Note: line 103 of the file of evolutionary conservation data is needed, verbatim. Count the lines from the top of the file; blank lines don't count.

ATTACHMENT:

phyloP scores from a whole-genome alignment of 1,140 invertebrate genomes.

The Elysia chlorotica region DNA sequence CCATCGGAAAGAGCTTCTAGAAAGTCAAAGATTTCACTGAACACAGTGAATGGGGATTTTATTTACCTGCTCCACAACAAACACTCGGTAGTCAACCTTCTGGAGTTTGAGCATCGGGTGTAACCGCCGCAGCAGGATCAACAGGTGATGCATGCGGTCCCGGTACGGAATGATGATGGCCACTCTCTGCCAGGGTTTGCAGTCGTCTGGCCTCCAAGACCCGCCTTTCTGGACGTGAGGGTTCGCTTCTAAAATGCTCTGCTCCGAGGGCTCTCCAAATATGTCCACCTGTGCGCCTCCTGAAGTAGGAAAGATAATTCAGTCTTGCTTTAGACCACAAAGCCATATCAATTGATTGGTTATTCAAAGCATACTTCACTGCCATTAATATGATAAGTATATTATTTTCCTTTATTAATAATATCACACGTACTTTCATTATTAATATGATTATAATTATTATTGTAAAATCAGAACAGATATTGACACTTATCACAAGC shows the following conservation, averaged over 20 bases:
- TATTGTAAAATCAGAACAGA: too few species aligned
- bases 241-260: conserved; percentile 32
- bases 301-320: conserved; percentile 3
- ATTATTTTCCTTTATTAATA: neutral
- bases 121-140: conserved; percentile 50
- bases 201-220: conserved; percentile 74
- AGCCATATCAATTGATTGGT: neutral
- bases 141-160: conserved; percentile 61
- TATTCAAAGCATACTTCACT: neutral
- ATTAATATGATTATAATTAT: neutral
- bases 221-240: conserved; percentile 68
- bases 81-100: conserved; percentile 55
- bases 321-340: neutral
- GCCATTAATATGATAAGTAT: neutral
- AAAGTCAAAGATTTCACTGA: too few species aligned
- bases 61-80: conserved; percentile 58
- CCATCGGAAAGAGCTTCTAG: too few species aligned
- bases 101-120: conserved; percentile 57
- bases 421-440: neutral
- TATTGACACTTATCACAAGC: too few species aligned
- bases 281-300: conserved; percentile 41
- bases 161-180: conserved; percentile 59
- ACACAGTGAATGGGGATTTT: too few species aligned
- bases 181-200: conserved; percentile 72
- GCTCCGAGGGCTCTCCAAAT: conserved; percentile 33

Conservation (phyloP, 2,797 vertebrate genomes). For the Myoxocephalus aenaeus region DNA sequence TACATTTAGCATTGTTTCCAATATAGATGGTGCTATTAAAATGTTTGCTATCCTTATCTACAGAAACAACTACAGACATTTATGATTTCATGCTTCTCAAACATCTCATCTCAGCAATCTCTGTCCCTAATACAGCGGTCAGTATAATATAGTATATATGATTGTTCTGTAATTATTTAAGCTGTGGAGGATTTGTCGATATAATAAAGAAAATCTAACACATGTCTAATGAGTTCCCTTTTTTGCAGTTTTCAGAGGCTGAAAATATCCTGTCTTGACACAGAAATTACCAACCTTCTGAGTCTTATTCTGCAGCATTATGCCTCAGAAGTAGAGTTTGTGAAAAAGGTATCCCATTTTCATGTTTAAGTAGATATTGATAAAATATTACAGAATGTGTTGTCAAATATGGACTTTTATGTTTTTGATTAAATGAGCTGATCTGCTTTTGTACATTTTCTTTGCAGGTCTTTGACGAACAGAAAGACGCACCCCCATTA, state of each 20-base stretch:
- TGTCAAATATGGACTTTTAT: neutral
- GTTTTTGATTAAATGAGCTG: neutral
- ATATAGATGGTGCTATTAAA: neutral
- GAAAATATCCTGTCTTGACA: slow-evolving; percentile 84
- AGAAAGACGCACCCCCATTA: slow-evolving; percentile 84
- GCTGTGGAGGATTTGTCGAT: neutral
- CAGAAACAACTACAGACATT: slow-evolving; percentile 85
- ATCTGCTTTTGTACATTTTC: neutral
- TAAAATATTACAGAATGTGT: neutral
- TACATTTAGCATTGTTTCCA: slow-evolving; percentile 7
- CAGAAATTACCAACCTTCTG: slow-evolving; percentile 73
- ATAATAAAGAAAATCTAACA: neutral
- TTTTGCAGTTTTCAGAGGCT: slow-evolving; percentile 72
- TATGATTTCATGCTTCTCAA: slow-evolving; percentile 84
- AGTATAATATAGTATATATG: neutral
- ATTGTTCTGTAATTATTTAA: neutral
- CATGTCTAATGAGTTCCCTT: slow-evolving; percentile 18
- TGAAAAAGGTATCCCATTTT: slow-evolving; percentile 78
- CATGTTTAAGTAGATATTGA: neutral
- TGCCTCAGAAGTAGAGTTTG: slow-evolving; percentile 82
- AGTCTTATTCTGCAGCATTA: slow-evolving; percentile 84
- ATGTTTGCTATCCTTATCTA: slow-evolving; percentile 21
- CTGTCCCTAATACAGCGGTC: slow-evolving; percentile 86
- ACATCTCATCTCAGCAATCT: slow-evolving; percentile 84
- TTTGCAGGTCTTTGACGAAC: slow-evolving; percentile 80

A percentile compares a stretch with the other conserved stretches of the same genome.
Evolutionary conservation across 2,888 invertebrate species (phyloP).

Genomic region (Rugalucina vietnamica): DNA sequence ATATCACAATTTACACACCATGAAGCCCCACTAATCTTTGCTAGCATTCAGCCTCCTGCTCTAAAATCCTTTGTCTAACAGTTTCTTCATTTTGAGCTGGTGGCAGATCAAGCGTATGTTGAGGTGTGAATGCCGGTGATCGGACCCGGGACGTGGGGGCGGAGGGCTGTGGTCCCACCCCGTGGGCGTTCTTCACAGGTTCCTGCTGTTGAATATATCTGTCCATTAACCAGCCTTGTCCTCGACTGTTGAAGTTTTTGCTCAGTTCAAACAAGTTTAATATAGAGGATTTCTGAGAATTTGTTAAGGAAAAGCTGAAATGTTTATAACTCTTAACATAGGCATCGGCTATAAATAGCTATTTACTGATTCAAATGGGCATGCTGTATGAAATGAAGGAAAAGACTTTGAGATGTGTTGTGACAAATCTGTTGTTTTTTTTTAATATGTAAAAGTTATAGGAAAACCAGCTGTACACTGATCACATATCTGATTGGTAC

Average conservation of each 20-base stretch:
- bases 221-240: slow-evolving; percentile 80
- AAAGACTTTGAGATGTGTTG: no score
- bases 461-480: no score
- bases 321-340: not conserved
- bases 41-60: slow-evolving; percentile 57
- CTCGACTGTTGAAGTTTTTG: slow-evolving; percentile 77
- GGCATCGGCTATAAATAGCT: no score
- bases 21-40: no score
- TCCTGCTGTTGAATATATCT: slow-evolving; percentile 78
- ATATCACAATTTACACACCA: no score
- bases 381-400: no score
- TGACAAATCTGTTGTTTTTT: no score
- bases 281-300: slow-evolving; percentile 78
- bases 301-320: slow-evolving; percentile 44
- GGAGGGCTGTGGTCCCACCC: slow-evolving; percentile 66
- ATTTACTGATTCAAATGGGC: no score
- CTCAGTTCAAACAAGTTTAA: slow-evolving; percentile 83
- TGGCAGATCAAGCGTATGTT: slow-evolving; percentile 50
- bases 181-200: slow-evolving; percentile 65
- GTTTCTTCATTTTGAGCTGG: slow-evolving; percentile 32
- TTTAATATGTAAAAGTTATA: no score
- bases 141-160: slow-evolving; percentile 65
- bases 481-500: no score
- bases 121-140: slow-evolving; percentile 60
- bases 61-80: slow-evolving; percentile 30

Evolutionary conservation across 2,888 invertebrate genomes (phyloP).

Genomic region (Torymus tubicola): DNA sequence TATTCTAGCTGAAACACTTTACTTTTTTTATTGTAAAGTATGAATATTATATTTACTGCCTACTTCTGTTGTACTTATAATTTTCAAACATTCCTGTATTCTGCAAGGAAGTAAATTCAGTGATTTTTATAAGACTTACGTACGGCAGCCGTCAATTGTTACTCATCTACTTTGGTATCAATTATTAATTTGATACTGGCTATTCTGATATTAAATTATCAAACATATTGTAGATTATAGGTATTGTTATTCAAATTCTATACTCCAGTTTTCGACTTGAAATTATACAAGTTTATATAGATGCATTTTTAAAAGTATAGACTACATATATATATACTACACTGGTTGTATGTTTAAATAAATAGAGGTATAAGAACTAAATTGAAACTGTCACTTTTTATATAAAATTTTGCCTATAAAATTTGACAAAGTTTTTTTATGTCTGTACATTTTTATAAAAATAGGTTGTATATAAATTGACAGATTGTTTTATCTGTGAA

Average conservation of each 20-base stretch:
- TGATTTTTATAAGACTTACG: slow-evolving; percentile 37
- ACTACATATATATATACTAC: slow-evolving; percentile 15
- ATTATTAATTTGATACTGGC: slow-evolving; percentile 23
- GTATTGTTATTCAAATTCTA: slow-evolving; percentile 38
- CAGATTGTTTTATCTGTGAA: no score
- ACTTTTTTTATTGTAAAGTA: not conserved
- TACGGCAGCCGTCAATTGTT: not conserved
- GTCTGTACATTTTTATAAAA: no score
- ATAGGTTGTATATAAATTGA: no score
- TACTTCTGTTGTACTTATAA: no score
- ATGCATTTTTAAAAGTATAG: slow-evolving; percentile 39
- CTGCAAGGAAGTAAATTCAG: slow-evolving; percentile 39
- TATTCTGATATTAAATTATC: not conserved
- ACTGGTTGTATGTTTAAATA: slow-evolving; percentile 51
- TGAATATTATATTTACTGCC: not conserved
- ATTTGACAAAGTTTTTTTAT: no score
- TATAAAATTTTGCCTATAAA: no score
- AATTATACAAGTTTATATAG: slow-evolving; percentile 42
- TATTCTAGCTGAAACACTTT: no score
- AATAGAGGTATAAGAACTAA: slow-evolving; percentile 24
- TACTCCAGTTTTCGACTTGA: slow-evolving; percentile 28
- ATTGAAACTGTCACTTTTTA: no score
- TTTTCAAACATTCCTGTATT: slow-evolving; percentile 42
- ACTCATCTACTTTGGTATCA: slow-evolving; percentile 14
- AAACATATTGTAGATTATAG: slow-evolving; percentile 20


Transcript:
- AATTATACAAGTTTATATAG: slow-evolving; percentile 42